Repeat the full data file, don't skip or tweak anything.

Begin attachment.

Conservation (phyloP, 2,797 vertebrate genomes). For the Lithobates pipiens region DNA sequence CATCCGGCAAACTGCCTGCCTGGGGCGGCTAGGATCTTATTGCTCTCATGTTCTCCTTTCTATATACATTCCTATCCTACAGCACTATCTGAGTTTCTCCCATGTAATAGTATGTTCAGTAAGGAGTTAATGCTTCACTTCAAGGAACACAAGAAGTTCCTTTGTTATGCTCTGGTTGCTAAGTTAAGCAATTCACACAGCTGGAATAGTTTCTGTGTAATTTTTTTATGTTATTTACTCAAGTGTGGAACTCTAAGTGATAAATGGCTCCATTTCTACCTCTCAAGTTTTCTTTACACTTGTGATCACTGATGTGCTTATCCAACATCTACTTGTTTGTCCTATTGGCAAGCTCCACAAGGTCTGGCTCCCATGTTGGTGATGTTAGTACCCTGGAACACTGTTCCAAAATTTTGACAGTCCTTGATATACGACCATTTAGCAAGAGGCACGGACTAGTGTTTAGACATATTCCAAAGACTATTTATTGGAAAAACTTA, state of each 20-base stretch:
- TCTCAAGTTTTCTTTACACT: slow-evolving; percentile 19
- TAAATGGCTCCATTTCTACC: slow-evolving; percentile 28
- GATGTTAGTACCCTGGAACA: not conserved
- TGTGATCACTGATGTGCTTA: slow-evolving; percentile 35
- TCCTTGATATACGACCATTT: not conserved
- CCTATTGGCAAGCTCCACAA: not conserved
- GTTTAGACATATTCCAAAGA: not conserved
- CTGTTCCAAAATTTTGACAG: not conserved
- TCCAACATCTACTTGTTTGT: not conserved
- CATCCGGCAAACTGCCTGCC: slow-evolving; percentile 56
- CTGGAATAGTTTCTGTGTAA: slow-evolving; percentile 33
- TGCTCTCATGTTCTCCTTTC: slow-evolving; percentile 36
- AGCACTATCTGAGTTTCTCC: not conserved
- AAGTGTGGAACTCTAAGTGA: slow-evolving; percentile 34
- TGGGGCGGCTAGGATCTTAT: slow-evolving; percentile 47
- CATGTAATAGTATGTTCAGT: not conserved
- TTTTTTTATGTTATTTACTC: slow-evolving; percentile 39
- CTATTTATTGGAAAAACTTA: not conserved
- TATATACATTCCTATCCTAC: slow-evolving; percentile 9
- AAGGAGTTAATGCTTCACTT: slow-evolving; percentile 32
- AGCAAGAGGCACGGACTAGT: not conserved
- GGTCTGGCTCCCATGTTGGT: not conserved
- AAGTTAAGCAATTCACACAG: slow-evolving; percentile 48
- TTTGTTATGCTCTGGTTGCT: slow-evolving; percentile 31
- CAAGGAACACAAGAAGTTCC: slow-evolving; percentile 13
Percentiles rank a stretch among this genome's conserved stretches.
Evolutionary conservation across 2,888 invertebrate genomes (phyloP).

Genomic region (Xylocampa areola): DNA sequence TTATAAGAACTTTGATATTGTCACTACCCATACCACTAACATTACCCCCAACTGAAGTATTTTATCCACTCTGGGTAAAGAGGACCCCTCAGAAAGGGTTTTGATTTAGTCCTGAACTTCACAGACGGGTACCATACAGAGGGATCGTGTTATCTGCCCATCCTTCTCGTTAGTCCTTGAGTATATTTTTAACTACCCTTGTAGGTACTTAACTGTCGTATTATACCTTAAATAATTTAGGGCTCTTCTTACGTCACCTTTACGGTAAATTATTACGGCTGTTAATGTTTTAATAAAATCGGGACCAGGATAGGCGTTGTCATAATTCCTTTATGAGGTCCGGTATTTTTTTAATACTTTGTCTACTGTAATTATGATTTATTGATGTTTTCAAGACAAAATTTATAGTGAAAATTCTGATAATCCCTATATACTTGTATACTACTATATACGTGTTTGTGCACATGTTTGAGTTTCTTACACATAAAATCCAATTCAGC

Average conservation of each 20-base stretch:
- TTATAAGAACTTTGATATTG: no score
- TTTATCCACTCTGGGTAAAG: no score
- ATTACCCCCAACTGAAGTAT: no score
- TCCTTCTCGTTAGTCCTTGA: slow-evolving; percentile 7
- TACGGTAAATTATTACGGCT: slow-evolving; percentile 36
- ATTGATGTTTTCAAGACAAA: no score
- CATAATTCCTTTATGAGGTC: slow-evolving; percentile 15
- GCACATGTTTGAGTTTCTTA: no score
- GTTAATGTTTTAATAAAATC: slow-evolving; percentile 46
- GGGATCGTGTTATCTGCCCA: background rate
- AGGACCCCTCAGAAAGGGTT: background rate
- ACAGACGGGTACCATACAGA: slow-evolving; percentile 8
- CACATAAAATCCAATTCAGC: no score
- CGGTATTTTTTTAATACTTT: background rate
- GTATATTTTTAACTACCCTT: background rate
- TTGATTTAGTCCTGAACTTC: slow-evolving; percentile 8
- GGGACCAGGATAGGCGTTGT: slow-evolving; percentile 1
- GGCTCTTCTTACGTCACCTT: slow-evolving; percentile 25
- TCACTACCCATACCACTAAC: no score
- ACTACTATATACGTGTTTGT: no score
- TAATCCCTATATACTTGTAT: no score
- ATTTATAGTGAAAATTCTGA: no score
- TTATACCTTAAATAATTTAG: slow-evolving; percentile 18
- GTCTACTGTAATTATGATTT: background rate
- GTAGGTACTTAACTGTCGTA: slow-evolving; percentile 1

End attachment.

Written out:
Conservation (phyloP, 2,797 vertebrate genomes). For the Lithobates pipiens region DNA sequence CATCCGGCAAACTGCCTGCCTGGGGCGGCTAGGATCTTATTGCTCTCATGTTCTCCTTTCTATATACATTCCTATCCTACAGCACTATCTGAGTTTCTCCCATGTAATAGTATGTTCAGTAAGGAGTTAATGCTTCACTTCAAGGAACACAAGAAGTTCCTTTGTTATGCTCTGGTTGCTAAGTTAAGCAATTCACACAGCTGGAATAGTTTCTGTGTAATTTTTTTATGTTATTTACTCAAGTGTGGAACTCTAAGTGATAAATGGCTCCATTTCTACCTCTCAAGTTTTCTTTACACTTGTGATCACTGATGTGCTTATCCAACATCTACTTGTTTGTCCTATTGGCAAGCTCCACAAGGTCTGGCTCCCATGTTGGTGATGTTAGTACCCTGGAACACTGTTCCAAAATTTTGACAGTCCTTGATATACGACCATTTAGCAAGAGGCACGGACTAGTGTTTAGACATATTCCAAAGACTATTTATTGGAAAAACTTA, state of each 20-base stretch:
- TCTCAAGTTTTCTTTACACT: slow-evolving; percentile 19
- TAAATGGCTCCATTTCTACC: slow-evolving; percentile 28
- GATGTTAGTACCCTGGAACA: not conserved
- TGTGATCACTGATGTGCTTA: slow-evolving; percentile 35
- TCCTTGATATACGACCATTT: not conserved
- CCTATTGGCAAGCTCCACAA: not conserved
- GTTTAGACATATTCCAAAGA: not conserved
- CTGTTCCAAAATTTTGACAG: not conserved
- TCCAACATCTACTTGTTTGT: not conserved
- CATCCGGCAAACTGCCTGCC: slow-evolving; percentile 56
- CTGGAATAGTTTCTGTGTAA: slow-evolving; percentile 33
- TGCTCTCATGTTCTCCTTTC: slow-evolving; percentile 36
- AGCACTATCTGAGTTTCTCC: not conserved
- AAGTGTGGAACTCTAAGTGA: slow-evolving; percentile 34
- TGGGGCGGCTAGGATCTTAT: slow-evolving; percentile 47
- CATGTAATAGTATGTTCAGT: not conserved
- TTTTTTTATGTTATTTACTC: slow-evolving; percentile 39
- CTATTTATTGGAAAAACTTA: not conserved
- TATATACATTCCTATCCTAC: slow-evolving; percentile 9
- AAGGAGTTAATGCTTCACTT: slow-evolving; percentile 32
- AGCAAGAGGCACGGACTAGT: not conserved
- GGTCTGGCTCCCATGTTGGT: not conserved
- AAGTTAAGCAATTCACACAG: slow-evolving; percentile 48
- TTTGTTATGCTCTGGTTGCT: slow-evolving; percentile 31
- CAAGGAACACAAGAAGTTCC: slow-evolving; percentile 13
Percentiles rank a stretch among this genome's conserved stretches.
Evolutionary conservation across 2,888 invertebrate genomes (phyloP).

Genomic region (Xylocampa areola): DNA sequence TTATAAGAACTTTGATATTGTCACTACCCATACCACTAACATTACCCCCAACTGAAGTATTTTATCCACTCTGGGTAAAGAGGACCCCTCAGAAAGGGTTTTGATTTAGTCCTGAACTTCACAGACGGGTACCATACAGAGGGATCGTGTTATCTGCCCATCCTTCTCGTTAGTCCTTGAGTATATTTTTAACTACCCTTGTAGGTACTTAACTGTCGTATTATACCTTAAATAATTTAGGGCTCTTCTTACGTCACCTTTACGGTAAATTATTACGGCTGTTAATGTTTTAATAAAATCGGGACCAGGATAGGCGTTGTCATAATTCCTTTATGAGGTCCGGTATTTTTTTAATACTTTGTCTACTGTAATTATGATTTATTGATGTTTTCAAGACAAAATTTATAGTGAAAATTCTGATAATCCCTATATACTTGTATACTACTATATACGTGTTTGTGCACATGTTTGAGTTTCTTACACATAAAATCCAATTCAGC

Average conservation of each 20-base stretch:
- TTATAAGAACTTTGATATTG: no score
- TTTATCCACTCTGGGTAAAG: no score
- ATTACCCCCAACTGAAGTAT: no score
- TCCTTCTCGTTAGTCCTTGA: slow-evolving; percentile 7
- TACGGTAAATTATTACGGCT: slow-evolving; percentile 36
- ATTGATGTTTTCAAGACAAA: no score
- CATAATTCCTTTATGAGGTC: slow-evolving; percentile 15
- GCACATGTTTGAGTTTCTTA: no score
- GTTAATGTTTTAATAAAATC: slow-evolving; percentile 46
- GGGATCGTGTTATCTGCCCA: background rate
- AGGACCCCTCAGAAAGGGTT: background rate
- ACAGACGGGTACCATACAGA: slow-evolving; percentile 8
- CACATAAAATCCAATTCAGC: no score
- CGGTATTTTTTTAATACTTT: background rate
- GTATATTTTTAACTACCCTT: background rate
- TTGATTTAGTCCTGAACTTC: slow-evolving; percentile 8
- GGGACCAGGATAGGCGTTGT: slow-evolving; percentile 1
- GGCTCTTCTTACGTCACCTT: slow-evolving; percentile 25
- TCACTACCCATACCACTAAC: no score
- ACTACTATATACGTGTTTGT: no score
- TAATCCCTATATACTTGTAT: no score
- ATTTATAGTGAAAATTCTGA: no score
- TTATACCTTAAATAATTTAG: slow-evolving; percentile 18
- GTCTACTGTAATTATGATTT: background rate
- GTAGGTACTTAACTGTCGTA: slow-evolving; percentile 1